#7 relamberth

relamberth

    member

  • Active Members
  • Pip
  • 7 posts
0
Neutral

Posted 16 October 2009 - 08:54 PM

There would be two bands of plasmids on the gel? One higher up--the nicked plasmid and one further down--the supercoiled plasmid? And the supercoiled plasmid band would be a little thicker because more of the DNA remained intact?

#8 HomeBrew

HomeBrew

    Veteran

  • Global Moderators
  • PipPipPipPipPipPipPipPipPipPip
  • 930 posts
16
Good

Posted 16 October 2009 - 09:05 PM

There would be two bands of plasmids on the gel? One higher up--the nicked plasmid and one further down--the supercoiled plasmid? And the supercoiled plasmid band would be a little thicker because more of the DNA remained intact?


Exactly right -- and that is what you saw in your lab, isn't it? The bands are two three-dimensional forms of the same plasmid -- the faster migrating form is supercoiled and the less rapidly migrating form is nicked circles in which the supercoiling has been relaxed. The forms are separated into two bands by agarose gel electrophoresis because they differ in the rate at which they can worm their way through the pores of the gel matrix under the influence of an electric field.

Good job!

#9 relamberth

relamberth

    member

  • Active Members
  • Pip
  • 7 posts
0
Neutral

Posted 16 October 2009 - 09:07 PM

Thank you so much! I totally understand now. But, I do have one more question: what caused the DNA to be nicked or slightly uncoiled? Was it the process? Something we did or something that happens naturally?

#10 HomeBrew

HomeBrew

    Veteran

  • Global Moderators
  • PipPipPipPipPipPipPipPipPipPip
  • 930 posts
16
Good

Posted 16 October 2009 - 09:19 PM

Single strand nicks can be introduced enzymatically (by DNA topoisomerases, for example) or mechanically by shearing during the plasmid extraction procedure. There are other causes -- for example, radiation and some chemicals can also cause single-stranded breaks in DNA -- but they're likely not in play here.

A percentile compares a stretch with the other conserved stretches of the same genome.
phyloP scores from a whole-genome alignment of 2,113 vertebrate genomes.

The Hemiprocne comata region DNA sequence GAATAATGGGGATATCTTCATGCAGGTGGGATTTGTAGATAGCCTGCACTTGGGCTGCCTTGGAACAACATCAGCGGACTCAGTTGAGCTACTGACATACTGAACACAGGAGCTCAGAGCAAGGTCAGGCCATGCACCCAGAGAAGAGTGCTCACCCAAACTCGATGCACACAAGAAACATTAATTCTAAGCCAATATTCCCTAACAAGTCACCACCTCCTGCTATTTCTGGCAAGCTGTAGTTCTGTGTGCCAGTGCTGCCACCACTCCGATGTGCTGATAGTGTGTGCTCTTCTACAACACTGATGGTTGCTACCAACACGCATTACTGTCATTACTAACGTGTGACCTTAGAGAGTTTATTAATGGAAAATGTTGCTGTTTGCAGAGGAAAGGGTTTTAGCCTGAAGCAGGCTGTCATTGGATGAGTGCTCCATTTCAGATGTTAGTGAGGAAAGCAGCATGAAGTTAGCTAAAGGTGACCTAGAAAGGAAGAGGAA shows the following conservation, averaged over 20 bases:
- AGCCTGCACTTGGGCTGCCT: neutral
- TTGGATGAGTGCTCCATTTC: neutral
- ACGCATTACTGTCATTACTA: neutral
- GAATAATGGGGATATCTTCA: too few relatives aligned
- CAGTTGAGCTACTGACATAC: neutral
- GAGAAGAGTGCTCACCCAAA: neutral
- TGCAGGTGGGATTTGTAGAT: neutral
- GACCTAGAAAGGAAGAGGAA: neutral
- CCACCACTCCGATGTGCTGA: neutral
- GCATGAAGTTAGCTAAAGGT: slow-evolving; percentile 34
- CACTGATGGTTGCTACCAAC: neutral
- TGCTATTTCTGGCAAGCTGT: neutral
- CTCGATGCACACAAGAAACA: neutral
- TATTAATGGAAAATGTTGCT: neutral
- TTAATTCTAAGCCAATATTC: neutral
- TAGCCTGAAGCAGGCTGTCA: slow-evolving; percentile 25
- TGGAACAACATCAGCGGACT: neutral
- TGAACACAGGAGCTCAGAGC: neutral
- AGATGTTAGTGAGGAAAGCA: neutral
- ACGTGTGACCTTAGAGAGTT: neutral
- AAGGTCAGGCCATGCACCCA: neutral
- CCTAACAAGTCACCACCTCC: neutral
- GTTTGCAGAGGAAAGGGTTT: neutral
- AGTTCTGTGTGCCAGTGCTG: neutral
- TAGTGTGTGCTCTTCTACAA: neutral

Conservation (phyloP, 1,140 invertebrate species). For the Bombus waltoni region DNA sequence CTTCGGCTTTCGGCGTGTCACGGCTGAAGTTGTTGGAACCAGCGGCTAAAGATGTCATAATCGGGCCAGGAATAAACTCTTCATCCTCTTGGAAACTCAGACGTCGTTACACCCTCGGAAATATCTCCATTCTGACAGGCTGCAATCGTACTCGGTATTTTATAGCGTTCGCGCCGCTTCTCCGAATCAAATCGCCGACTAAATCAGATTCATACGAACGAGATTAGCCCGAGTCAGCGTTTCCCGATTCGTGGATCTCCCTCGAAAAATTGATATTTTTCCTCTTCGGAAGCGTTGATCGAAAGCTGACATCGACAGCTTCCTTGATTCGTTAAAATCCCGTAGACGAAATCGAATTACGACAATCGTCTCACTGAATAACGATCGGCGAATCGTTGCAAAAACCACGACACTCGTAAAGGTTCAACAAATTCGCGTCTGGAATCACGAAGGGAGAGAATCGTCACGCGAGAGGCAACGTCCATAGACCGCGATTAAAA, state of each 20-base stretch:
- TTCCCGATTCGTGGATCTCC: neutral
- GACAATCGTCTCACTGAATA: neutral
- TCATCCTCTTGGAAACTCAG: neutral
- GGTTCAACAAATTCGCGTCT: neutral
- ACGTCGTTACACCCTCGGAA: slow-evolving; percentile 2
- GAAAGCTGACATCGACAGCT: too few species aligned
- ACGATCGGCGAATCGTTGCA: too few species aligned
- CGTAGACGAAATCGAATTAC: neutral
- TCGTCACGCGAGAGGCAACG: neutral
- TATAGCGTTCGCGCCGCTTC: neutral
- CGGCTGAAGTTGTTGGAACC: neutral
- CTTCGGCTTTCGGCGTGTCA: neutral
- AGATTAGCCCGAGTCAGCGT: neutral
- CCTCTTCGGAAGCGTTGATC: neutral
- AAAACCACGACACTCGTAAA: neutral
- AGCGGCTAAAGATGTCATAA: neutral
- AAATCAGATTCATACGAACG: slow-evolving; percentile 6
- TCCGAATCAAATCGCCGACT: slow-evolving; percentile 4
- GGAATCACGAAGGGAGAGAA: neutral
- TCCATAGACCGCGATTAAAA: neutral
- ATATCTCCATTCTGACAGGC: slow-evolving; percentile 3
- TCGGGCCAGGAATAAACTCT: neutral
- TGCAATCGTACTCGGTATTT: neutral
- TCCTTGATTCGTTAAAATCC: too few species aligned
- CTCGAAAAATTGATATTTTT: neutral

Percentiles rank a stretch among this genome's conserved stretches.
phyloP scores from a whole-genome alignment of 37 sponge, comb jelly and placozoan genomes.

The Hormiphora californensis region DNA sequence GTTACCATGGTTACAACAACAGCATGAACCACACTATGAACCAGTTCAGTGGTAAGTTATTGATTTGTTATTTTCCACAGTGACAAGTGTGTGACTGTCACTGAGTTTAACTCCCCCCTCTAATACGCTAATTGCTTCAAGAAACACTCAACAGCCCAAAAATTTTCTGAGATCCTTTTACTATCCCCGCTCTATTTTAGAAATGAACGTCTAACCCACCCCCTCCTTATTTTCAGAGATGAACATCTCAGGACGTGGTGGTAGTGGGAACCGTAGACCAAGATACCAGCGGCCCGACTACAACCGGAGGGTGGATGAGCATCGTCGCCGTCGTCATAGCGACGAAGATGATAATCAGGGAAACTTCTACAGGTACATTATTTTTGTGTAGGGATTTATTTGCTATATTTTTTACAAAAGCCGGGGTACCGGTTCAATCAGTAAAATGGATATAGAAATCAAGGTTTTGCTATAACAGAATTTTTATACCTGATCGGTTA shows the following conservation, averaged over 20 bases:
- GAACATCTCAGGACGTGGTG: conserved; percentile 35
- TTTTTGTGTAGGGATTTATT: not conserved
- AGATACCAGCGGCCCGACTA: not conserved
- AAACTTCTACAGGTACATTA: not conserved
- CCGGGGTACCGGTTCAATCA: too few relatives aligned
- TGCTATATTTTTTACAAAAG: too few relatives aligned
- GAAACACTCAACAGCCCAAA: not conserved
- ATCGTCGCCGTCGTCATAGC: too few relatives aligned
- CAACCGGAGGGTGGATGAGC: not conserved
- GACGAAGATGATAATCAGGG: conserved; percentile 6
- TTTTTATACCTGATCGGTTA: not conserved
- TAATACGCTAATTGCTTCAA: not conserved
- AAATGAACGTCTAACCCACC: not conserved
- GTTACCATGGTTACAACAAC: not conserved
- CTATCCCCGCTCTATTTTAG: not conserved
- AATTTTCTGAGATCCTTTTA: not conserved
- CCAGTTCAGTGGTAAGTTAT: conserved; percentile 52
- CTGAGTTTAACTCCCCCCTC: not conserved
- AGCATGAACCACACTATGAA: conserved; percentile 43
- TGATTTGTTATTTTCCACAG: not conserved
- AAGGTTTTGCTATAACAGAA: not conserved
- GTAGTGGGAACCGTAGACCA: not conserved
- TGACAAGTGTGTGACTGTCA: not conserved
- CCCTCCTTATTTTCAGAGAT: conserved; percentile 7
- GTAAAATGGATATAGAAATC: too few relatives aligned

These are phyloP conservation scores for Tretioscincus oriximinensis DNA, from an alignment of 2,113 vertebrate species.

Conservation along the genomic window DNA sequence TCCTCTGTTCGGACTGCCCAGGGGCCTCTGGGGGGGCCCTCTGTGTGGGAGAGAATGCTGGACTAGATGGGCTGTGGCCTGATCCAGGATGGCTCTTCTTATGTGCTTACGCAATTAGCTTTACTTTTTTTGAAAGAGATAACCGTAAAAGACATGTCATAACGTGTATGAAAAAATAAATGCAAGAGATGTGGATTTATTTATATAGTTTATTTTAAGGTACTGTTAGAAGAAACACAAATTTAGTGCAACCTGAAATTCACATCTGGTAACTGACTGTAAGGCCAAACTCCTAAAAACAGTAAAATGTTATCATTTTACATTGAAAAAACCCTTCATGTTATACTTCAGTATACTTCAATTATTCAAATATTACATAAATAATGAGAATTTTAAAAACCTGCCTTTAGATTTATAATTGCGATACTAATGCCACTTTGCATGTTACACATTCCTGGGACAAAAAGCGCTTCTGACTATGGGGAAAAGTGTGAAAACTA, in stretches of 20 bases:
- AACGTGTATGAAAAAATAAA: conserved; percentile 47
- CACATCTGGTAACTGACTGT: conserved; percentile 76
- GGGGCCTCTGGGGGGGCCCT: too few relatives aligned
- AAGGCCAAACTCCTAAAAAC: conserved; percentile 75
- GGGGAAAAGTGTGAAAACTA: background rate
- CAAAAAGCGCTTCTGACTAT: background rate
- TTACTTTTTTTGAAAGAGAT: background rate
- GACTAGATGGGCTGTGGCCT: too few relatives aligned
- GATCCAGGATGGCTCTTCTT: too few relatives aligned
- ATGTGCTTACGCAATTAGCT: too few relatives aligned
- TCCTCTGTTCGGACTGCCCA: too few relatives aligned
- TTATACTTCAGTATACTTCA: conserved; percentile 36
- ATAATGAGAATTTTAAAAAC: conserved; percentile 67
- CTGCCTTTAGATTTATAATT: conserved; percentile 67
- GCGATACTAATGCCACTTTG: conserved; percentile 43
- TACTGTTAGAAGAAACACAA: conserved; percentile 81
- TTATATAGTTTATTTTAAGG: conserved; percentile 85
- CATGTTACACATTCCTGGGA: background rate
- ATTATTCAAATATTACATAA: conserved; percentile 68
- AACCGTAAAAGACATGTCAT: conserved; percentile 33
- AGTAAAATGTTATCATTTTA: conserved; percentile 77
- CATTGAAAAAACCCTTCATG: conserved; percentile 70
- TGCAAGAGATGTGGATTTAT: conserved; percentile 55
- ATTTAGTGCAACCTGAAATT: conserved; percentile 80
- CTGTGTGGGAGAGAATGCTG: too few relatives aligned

#11 relamberth

relamberth

    member

  • Active Members
  • Pip
  • 7 posts
0
Neutral

Posted 16 October 2009 - 09:22 PM

Great, I can now not only answer his question but explain it to. Thanks again for your help.

#12 HomeBrew

HomeBrew

    Veteran

  • Global Moderators
  • PipPipPipPipPipPipPipPipPipPip
  • 930 posts
16
Good

Posted 16 October 2009 - 09:49 PM

Glad to help, relamberth. You had all the information and understanding, you just needed a little push -- exactly what we do here...

Not to confuse the issue, but you should understand that there are also other forms of plasmid DNA possible -- linear (which can in fact happen without restriction digestion -- what form would the plasmid DNA be in if it by chance it acquired two single-strand breaks on opposite strands but at the same location?), denatured (usually encountered when the DNA is left under alkaline conditions for too long), and various multimeric forms. These forms will also migrate through a gel at different rates -- sometimes running a gel of plasmid DNA (especially if it's improperly prepared) produces more than two bands.

Assuming, however, that your professor prepared the plasmid DNA for your lab with some care, which is probably a safe assumption, the two bands you saw were most likely the supercoiled and nicked forms -- they are the two most common forms seen when running out an untreated sample of plasmid DNA.

The take-home message is that the rate at which plasmid DNA migrates through a gel under set electrophoresis conditions (the voltage, gel concentration, buffer system, pH, etc.) is determined by the plasmid's size (mass) and its three-dimensional conformation. In a preparation containing just a single plasmid, the mass of these plasmids is all the same, so if multiple bands are seen, it indicates multiple forms of the plasmid exist in the preparation.




Home - About - Terms of Service - Privacy - Contact Us

©1999-2013 Protocol Online, All rights reserved.